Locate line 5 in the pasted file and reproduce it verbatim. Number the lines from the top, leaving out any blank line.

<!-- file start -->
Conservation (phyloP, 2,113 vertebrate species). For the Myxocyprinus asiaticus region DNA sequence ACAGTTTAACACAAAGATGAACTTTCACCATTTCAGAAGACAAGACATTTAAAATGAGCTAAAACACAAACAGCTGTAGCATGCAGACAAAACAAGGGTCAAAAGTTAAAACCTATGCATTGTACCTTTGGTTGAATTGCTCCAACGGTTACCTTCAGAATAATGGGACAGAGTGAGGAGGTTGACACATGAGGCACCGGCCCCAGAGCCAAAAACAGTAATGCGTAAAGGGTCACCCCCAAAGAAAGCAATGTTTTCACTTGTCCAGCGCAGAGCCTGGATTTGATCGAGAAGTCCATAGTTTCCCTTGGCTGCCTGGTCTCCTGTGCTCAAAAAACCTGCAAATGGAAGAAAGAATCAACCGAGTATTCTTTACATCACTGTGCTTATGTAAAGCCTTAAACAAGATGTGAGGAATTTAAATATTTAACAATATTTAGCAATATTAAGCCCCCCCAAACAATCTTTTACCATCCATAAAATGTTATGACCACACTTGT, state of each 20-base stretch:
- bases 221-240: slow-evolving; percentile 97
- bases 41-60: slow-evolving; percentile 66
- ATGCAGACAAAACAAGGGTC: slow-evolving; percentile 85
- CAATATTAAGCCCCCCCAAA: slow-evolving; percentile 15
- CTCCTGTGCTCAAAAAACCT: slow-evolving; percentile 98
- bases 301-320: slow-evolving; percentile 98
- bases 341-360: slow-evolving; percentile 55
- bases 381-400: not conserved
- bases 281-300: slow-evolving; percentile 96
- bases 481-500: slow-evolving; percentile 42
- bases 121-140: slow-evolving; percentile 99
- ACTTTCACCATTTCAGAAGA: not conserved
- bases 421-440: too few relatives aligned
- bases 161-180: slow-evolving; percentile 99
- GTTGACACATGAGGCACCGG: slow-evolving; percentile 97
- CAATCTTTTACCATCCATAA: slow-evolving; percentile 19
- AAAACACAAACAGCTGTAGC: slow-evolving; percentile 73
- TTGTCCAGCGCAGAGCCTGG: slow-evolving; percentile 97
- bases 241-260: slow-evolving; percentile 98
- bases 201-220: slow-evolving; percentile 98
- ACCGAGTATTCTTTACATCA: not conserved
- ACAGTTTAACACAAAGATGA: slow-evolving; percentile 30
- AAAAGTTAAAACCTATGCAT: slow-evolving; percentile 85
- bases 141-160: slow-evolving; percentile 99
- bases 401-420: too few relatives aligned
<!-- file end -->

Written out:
- CAATATTAAGCCCCCCCAAA: slow-evolving; percentile 15